Confidence estimation as a stochastic process in a neurodynamical system of decision making

Ziqiang Wei, Xiao Jing Wang

Research output: Contribution to journalArticlepeer-review


Evaluation of confidence about one’s knowledge is key to the brain’s ability to monitor cognition. To investigate the neural mechanism of confidence assessment, we examined a biologically realistic spiking network model and found that it reproduced salient behavioral observations and single-neuron activity data from a monkey experiment designed to study confidence about a decision under uncertainty. Interestingly, the model predicts that changes of mind can occur in a mnemonic delay when confidence is low; the probability of changes of mind increases (decreases) with task difficulty in correct (error) trials. Furthermore, a so-called “hard-easy effect” observed in humans naturally emerges, i.e., behavior shows underconfidence (underestimation of correct rate) for easy or moderately difficult tasks and overconfidence (overestimation of correct rate) for very difficult tasks. Importantly, in the model, confidence is computed using a simple neural signal in individual trials, without explicit representation of probability functions. Therefore, even a concept of metacognition can be explained by sampling a stochastic neural activity pattern.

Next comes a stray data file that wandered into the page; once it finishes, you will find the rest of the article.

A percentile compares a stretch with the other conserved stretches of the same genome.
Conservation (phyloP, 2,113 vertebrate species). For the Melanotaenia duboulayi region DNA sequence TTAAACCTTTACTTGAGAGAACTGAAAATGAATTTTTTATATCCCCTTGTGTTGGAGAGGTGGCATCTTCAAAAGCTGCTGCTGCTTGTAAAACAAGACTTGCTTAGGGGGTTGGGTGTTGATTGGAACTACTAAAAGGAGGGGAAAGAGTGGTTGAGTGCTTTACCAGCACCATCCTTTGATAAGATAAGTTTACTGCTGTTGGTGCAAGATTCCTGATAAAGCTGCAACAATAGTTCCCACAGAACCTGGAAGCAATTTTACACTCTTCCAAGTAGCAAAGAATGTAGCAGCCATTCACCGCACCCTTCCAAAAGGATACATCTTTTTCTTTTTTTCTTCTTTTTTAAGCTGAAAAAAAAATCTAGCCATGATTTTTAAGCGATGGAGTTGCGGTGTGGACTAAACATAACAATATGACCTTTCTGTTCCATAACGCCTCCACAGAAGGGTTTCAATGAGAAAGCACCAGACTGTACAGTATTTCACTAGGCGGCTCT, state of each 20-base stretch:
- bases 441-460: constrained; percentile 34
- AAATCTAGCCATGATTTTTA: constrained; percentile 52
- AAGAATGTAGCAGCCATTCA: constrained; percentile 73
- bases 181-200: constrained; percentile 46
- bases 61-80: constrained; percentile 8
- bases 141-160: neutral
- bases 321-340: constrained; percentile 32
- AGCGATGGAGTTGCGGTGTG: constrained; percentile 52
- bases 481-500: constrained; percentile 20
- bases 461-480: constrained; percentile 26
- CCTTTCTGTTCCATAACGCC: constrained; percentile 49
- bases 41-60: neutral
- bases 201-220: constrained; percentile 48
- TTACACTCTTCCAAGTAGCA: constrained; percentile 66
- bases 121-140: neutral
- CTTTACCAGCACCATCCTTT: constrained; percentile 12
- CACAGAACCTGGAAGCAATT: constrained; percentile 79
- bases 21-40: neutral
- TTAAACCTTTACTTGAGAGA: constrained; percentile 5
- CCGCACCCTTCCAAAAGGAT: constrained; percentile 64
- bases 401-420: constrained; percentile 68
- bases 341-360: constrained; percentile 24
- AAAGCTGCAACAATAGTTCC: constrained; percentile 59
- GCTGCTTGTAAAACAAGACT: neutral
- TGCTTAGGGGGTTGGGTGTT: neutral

Original languageEnglish (US)
Pages (from-to)99-113
Number of pages15
JournalJournal of neurophysiology
Issue number1
StatePublished - May 6 2015


  • Decision confidence
  • Lateral intraparietal cortex
  • Line-attractor neural model

ASJC Scopus subject areas

  • General Neuroscience
  • Physiology


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